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Progenitor Cells with High Chondrogenic Potential are Present in the Adult Human Meniscus

Progenitor Cells with High Chondrogenic Potential are Present in the Adult Human Meniscus

Jasmijn Korpershoek, MD, NETHERLANDS Margot Rikkers, MSc, NETHERLANDS Tommy de Windt, PhD, NETHERLANDS Marianna Tryfonidou, Prof., NETHERLANDS Daniel Saris, MD, Prof., UNITED STATES Lucienne A Vonk, PhD, NETHERLANDS

University Medical Center Utrecht, Utrecht, NETHERLANDS

2021 Congress   ePoster Presentation     rating (1)


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Summary: Meniscus progenitor cells are present in the mature meniscus and are characterized by high chondrogenic capacity, expression of MSC markers, high colony forming ability, high proliferative capacity and the ability to form meniscus matrix upon differentiation, therefore they show promise for use in meniscus tissue engineering.


Due to the limited regenerative capacity of the meniscus, (partial) meniscectomy is often the surgical treatment of choice. Consequential loss of contact area and hence abnormal distribution of forces predispose to osteoarthritis. Therefore, there is an unmet clinical need for meniscus regeneration. Recently the presence of mesenchymal stem cell (MSC)-like cells or progenitor cells in different intra-articular tissues has been shown. Progenitor cells of the meniscus could be a treatment target and a possibly superior cell type for meniscus tissue-engineering. Therefore, the purpose of this study is to isolate progenitor cells from osteoarthritic meniscus tissue and characterize these cells according to the MSC guidelines by the International Society for Cellular Therapy (ISCT).


Osteoarthritic menisci from patients undergoing total knee arthroplasty were digested and progenitor cells were selected by differential adhesion to fibronectin and cultured op to passage 4. Trilineage differentiation, population doubling time, and colony forming capacity were assessed, and the total meniscus population at passage 2 and 4 was used as control (n=5 donors, 3 technical replicates). The colony forming ability of meniscus cells derived from inner and outer zone was compared at passage 0. Expression of positive (CD105, CD73 and CD90) and negative (CD45, CD34, CD11b, CD79A, and HLA-DR) MSC markers was measured by flow cytometry. To stimulate redifferentiation, meniscus and progenitor cells were pellet-cultured for 4 weeks in DMEM with 2% human serum albumin, 2% insulin-transferrin-selenium-ethanolamine and antibiotics in absence of growth factors or with the addition of 10 ng/mL TGFß. Chondrogenic differentiation was assessed by gene expression (RT-qPCR), DNA content (PicoGreen assay) and release and deposition of glycosaminoglycans (dimethylmethylene-Blue (DMMB) and Safranin-O), and deposition of collagen (hydroxyproline assay).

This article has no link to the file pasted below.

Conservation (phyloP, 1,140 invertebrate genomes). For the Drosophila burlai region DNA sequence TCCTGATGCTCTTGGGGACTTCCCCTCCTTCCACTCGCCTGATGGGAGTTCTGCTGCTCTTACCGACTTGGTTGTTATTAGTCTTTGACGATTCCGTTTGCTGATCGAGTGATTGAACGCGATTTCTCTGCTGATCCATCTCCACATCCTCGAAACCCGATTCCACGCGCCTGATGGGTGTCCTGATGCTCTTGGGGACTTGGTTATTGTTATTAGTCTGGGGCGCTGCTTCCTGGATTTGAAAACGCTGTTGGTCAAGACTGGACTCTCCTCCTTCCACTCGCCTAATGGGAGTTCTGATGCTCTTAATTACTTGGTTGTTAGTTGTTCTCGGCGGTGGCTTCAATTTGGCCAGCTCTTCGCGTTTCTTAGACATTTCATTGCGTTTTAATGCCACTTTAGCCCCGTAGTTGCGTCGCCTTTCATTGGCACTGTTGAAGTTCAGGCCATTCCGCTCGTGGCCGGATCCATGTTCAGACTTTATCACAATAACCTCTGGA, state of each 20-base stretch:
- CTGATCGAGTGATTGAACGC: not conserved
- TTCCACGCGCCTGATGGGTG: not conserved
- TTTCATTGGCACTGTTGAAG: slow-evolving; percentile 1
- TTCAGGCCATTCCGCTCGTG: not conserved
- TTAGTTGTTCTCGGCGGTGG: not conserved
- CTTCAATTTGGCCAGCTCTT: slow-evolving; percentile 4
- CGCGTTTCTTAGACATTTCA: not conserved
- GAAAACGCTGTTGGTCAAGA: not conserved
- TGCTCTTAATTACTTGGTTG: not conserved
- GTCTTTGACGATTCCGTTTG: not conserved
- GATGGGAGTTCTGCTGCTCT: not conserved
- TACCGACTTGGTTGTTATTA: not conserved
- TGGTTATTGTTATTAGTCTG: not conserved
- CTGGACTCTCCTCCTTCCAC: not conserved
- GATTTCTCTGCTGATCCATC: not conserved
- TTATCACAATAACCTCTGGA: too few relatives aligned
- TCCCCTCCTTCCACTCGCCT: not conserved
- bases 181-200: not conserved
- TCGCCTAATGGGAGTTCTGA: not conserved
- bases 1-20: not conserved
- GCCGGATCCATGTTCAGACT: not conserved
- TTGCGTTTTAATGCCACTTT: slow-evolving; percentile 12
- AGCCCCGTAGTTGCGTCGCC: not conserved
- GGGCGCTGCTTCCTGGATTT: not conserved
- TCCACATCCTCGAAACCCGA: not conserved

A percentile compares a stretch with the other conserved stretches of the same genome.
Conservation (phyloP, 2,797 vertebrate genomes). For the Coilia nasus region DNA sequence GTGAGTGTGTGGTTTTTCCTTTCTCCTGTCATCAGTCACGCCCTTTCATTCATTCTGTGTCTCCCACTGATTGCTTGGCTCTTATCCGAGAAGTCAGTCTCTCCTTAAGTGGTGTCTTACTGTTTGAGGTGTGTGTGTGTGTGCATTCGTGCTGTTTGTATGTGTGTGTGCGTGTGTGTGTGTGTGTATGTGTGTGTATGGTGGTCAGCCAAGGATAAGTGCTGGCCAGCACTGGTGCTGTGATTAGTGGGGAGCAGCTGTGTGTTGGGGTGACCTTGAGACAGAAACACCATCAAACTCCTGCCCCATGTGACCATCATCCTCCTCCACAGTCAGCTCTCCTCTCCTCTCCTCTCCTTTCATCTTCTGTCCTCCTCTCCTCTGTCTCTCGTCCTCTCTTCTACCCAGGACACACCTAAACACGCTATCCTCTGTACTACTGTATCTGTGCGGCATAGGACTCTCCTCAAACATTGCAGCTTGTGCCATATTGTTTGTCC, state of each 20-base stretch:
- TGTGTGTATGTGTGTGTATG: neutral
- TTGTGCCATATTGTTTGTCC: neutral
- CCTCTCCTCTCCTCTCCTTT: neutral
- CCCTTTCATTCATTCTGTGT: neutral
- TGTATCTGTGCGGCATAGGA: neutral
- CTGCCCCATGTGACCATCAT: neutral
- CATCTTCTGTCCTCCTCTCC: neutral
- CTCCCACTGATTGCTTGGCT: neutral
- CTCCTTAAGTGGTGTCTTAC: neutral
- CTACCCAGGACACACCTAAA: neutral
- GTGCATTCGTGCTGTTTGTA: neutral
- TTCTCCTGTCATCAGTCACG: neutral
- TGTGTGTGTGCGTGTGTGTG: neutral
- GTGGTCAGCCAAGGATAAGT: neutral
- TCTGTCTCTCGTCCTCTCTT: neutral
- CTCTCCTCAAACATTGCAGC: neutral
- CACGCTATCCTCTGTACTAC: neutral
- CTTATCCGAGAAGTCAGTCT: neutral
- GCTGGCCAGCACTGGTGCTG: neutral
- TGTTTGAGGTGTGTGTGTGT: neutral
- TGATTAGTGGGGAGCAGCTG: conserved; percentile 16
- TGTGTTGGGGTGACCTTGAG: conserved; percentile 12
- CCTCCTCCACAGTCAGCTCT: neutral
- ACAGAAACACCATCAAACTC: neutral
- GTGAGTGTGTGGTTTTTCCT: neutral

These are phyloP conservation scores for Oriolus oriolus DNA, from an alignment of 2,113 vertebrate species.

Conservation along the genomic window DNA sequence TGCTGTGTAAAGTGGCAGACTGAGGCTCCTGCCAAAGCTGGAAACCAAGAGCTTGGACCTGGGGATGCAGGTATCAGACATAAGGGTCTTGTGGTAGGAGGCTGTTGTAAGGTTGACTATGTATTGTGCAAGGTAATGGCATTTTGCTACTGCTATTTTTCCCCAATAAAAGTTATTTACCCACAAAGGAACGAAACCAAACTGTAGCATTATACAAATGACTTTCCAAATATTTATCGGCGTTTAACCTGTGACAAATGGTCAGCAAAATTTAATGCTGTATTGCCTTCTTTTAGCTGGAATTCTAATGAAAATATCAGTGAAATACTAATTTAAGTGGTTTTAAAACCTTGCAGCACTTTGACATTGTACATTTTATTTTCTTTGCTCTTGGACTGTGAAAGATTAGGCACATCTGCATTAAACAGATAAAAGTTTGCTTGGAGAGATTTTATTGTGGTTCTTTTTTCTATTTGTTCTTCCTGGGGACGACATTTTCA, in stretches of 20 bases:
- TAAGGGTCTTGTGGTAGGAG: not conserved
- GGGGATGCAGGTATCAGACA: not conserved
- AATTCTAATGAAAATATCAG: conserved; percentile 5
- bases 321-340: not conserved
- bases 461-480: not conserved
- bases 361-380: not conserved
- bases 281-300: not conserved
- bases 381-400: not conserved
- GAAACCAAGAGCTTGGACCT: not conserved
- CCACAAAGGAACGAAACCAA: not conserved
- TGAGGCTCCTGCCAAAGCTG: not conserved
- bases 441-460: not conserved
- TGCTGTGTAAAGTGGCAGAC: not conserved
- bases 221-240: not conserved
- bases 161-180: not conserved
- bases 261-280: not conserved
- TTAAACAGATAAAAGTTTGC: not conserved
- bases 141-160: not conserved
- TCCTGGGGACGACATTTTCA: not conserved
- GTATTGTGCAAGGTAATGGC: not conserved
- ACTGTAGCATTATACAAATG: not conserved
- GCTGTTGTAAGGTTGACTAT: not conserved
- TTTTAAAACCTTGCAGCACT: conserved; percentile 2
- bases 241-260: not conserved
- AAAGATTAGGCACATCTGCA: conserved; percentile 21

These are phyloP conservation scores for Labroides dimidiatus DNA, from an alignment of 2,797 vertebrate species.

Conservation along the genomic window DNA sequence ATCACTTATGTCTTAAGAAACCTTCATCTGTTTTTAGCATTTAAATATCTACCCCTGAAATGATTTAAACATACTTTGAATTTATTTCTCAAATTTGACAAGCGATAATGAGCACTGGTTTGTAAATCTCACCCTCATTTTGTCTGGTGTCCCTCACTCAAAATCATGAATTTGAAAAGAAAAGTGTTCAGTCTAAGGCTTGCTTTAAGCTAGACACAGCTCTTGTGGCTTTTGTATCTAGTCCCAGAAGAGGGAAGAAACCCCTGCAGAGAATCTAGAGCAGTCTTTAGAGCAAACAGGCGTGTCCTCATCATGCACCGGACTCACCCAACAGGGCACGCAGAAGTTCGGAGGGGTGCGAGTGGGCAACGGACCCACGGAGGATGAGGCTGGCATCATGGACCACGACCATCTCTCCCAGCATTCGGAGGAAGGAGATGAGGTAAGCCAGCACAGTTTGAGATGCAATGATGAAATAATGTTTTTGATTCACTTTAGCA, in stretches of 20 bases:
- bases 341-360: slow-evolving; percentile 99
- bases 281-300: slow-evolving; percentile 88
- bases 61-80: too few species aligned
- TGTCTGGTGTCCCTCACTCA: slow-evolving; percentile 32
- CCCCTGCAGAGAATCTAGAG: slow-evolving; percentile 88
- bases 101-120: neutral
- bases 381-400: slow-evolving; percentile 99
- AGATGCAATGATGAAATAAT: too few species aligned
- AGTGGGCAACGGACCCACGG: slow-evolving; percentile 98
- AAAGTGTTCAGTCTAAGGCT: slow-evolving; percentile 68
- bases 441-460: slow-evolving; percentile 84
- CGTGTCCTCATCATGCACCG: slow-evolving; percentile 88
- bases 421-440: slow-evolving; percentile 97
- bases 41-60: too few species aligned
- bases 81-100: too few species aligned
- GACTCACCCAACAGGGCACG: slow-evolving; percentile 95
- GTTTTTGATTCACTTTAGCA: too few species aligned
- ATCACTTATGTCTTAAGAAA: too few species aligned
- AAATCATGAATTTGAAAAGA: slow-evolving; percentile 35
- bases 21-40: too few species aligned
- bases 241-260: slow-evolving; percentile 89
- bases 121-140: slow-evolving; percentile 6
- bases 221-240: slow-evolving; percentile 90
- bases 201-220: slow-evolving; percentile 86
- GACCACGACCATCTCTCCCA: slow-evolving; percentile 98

Both progenitor and meniscus cells demonstrated osteogenic and adipogenic differentiation. Only meniscus progenitors showed glycosaminoglycan deposition indicating chondrogenic differentiation. At passage 0, a higher colony forming ability was seen in progenitors isolated from the outer zone compared to the inner zone. Colony forming ability of progenitor cells at passage 4 was higher than that of meniscus cells at passage 2 and 4. Population doubling times of progenitors were lower than that of meniscus cells, indicating a higher proliferation rate. Of the progenitor cells, 3/5 donors adhered to the surface marker profile matching ISCT MSC criteria. Gene-expression and biochemical assays indicated a comparable proteoglycan and collagen release and deposition in progenitor cells and meniscus cells. COL2A1 expression of progenitors was higher than that of the total meniscus population with addition of TGFß to the culture media.


This is the first study to show that progenitor cells are present in the osteoarthritic human meniscus based on the standard set by the ISCT. Progenitor cells express MSC markers and have trilineage potential and importantly possess a higher chondrogenic capacity than the total meniscus cell population. Furthermore, progenitor cells have high colony forming ability and proliferative capacities, while retaining their ability to form meniscus extracellular matrix upon redifferentiation even after passage 4. Therefore, meniscus-derived progenitor cells are a promising cell type for meniscus tissue-engineering and a potential treatment target.